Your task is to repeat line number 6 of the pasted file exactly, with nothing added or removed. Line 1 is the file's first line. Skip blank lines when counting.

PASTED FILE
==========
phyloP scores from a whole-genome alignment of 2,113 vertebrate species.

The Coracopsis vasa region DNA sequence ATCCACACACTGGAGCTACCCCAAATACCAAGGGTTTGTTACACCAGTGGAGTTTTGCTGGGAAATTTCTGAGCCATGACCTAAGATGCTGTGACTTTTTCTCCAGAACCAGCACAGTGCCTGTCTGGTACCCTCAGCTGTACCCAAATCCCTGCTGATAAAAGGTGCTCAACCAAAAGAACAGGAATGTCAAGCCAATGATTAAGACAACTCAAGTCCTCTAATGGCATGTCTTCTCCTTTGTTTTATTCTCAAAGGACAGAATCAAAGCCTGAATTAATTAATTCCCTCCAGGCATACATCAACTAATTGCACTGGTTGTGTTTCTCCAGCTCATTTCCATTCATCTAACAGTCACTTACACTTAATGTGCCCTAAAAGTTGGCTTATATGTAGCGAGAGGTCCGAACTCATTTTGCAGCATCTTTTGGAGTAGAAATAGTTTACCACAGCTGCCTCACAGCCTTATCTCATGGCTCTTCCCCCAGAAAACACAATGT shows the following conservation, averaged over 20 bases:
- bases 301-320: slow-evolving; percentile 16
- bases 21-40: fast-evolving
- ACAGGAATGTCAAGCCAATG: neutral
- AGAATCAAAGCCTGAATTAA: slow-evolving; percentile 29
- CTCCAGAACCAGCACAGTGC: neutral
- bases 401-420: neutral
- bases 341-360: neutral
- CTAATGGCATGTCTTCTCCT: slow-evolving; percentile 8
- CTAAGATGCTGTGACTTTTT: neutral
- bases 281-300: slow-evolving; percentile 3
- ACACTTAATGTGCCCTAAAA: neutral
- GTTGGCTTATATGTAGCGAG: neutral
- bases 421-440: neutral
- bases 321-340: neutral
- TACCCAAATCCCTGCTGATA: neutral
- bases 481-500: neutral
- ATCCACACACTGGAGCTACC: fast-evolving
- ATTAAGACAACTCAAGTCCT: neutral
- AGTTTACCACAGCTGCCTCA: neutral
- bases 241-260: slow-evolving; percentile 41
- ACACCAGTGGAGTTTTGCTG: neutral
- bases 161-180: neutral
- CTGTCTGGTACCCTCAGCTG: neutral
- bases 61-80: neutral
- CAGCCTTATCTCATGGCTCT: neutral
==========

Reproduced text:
- AGAATCAAAGCCTGAATTAA: slow-evolving; percentile 29